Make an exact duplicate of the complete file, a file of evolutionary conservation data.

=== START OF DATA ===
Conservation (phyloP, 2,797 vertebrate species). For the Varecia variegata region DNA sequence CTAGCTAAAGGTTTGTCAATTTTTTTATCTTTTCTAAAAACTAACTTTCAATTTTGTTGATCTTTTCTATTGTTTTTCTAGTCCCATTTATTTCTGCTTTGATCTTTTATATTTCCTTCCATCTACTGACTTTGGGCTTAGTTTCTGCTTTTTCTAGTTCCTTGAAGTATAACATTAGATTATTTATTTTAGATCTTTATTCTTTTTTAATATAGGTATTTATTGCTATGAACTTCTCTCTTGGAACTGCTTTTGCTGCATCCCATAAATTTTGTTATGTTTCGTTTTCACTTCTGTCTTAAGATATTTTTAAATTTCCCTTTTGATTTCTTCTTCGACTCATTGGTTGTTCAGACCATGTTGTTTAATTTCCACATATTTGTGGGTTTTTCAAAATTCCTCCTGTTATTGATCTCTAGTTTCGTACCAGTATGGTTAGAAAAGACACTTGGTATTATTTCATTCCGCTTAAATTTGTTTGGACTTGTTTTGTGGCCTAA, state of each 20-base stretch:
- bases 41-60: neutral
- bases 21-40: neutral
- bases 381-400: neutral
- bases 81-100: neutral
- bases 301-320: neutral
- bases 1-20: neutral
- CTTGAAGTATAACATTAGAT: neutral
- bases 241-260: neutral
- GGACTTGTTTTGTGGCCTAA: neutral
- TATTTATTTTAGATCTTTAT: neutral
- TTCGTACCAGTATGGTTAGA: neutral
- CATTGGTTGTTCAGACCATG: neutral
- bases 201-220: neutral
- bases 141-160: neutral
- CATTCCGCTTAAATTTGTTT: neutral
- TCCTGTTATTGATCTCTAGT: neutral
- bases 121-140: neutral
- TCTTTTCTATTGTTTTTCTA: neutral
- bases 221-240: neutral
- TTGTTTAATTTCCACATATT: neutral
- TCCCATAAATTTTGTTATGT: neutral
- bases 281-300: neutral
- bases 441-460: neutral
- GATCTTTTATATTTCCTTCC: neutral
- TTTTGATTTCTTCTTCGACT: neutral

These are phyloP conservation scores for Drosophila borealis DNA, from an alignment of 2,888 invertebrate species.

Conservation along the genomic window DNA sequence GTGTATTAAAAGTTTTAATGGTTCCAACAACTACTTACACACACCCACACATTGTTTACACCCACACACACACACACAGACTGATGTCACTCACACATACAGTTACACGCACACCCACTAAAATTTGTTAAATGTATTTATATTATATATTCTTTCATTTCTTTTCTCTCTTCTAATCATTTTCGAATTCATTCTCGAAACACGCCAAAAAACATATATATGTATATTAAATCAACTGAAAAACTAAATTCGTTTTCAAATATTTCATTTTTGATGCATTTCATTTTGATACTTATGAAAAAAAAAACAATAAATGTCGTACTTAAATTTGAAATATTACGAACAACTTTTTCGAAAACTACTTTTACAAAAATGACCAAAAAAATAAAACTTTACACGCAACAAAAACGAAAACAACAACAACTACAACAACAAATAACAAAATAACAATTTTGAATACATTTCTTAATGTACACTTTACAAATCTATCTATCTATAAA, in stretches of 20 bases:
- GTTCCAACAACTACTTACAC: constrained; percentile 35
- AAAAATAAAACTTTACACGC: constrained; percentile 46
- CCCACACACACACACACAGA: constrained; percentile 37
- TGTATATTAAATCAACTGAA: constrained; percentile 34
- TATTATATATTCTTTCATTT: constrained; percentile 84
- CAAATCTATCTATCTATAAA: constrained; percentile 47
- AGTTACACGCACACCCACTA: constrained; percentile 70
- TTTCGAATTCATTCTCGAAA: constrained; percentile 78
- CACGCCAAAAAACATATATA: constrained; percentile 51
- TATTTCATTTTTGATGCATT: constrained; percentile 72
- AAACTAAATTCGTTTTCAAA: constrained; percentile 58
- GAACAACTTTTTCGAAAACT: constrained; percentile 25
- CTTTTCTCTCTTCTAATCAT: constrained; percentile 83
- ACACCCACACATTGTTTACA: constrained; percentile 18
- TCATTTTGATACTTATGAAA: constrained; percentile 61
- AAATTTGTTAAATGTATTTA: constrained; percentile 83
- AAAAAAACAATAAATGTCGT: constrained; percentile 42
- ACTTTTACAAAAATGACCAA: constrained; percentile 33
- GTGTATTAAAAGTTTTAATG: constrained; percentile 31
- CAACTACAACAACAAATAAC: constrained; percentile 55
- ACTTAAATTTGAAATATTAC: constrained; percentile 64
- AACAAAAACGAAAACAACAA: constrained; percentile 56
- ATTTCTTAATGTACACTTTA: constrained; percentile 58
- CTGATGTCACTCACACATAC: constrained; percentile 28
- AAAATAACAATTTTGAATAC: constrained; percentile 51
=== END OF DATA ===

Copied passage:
Conservation (phyloP, 2,797 vertebrate species). For the Varecia variegata region DNA sequence CTAGCTAAAGGTTTGTCAATTTTTTTATCTTTTCTAAAAACTAACTTTCAATTTTGTTGATCTTTTCTATTGTTTTTCTAGTCCCATTTATTTCTGCTTTGATCTTTTATATTTCCTTCCATCTACTGACTTTGGGCTTAGTTTCTGCTTTTTCTAGTTCCTTGAAGTATAACATTAGATTATTTATTTTAGATCTTTATTCTTTTTTAATATAGGTATTTATTGCTATGAACTTCTCTCTTGGAACTGCTTTTGCTGCATCCCATAAATTTTGTTATGTTTCGTTTTCACTTCTGTCTTAAGATATTTTTAAATTTCCCTTTTGATTTCTTCTTCGACTCATTGGTTGTTCAGACCATGTTGTTTAATTTCCACATATTTGTGGGTTTTTCAAAATTCCTCCTGTTATTGATCTCTAGTTTCGTACCAGTATGGTTAGAAAAGACACTTGGTATTATTTCATTCCGCTTAAATTTGTTTGGACTTGTTTTGTGGCCTAA, state of each 20-base stretch:
- bases 41-60: neutral
- bases 21-40: neutral
- bases 381-400: neutral
- bases 81-100: neutral
- bases 301-320: neutral
- bases 1-20: neutral
- CTTGAAGTATAACATTAGAT: neutral
- bases 241-260: neutral
- GGACTTGTTTTGTGGCCTAA: neutral
- TATTTATTTTAGATCTTTAT: neutral
- TTCGTACCAGTATGGTTAGA: neutral
- CATTGGTTGTTCAGACCATG: neutral
- bases 201-220: neutral
- bases 141-160: neutral
- CATTCCGCTTAAATTTGTTT: neutral
- TCCTGTTATTGATCTCTAGT: neutral
- bases 121-140: neutral
- TCTTTTCTATTGTTTTTCTA: neutral
- bases 221-240: neutral
- TTGTTTAATTTCCACATATT: neutral
- TCCCATAAATTTTGTTATGT: neutral
- bases 281-300: neutral
- bases 441-460: neutral
- GATCTTTTATATTTCCTTCC: neutral
- TTTTGATTTCTTCTTCGACT: neutral

These are phyloP conservation scores for Drosophila borealis DNA, from an alignment of 2,888 invertebrate species.

Conservation along the genomic window DNA sequence GTGTATTAAAAGTTTTAATGGTTCCAACAACTACTTACACACACCCACACATTGTTTACACCCACACACACACACACAGACTGATGTCACTCACACATACAGTTACACGCACACCCACTAAAATTTGTTAAATGTATTTATATTATATATTCTTTCATTTCTTTTCTCTCTTCTAATCATTTTCGAATTCATTCTCGAAACACGCCAAAAAACATATATATGTATATTAAATCAACTGAAAAACTAAATTCGTTTTCAAATATTTCATTTTTGATGCATTTCATTTTGATACTTATGAAAAAAAAAACAATAAATGTCGTACTTAAATTTGAAATATTACGAACAACTTTTTCGAAAACTACTTTTACAAAAATGACCAAAAAAATAAAACTTTACACGCAACAAAAACGAAAACAACAACAACTACAACAACAAATAACAAAATAACAATTTTGAATACATTTCTTAATGTACACTTTACAAATCTATCTATCTATAAA, in stretches of 20 bases:
- GTTCCAACAACTACTTACAC: constrained; percentile 35
- AAAAATAAAACTTTACACGC: constrained; percentile 46
- CCCACACACACACACACAGA: constrained; percentile 37
- TGTATATTAAATCAACTGAA: constrained; percentile 34
- TATTATATATTCTTTCATTT: constrained; percentile 84
- CAAATCTATCTATCTATAAA: constrained; percentile 47
- AGTTACACGCACACCCACTA: constrained; percentile 70
- TTTCGAATTCATTCTCGAAA: constrained; percentile 78
- CACGCCAAAAAACATATATA: constrained; percentile 51
- TATTTCATTTTTGATGCATT: constrained; percentile 72
- AAACTAAATTCGTTTTCAAA: constrained; percentile 58
- GAACAACTTTTTCGAAAACT: constrained; percentile 25
- CTTTTCTCTCTTCTAATCAT: constrained; percentile 83
- ACACCCACACATTGTTTACA: constrained; percentile 18
- TCATTTTGATACTTATGAAA: constrained; percentile 61
- AAATTTGTTAAATGTATTTA: constrained; percentile 83
- AAAAAAACAATAAATGTCGT: constrained; percentile 42
- ACTTTTACAAAAATGACCAA: constrained; percentile 33
- GTGTATTAAAAGTTTTAATG: constrained; percentile 31
- CAACTACAACAACAAATAAC: constrained; percentile 55
- ACTTAAATTTGAAATATTAC: constrained; percentile 64
- AACAAAAACGAAAACAACAA: constrained; percentile 56
- ATTTCTTAATGTACACTTTA: constrained; percentile 58
- CTGATGTCACTCACACATAC: constrained; percentile 28
- AAAATAACAATTTTGAATAC: constrained; percentile 51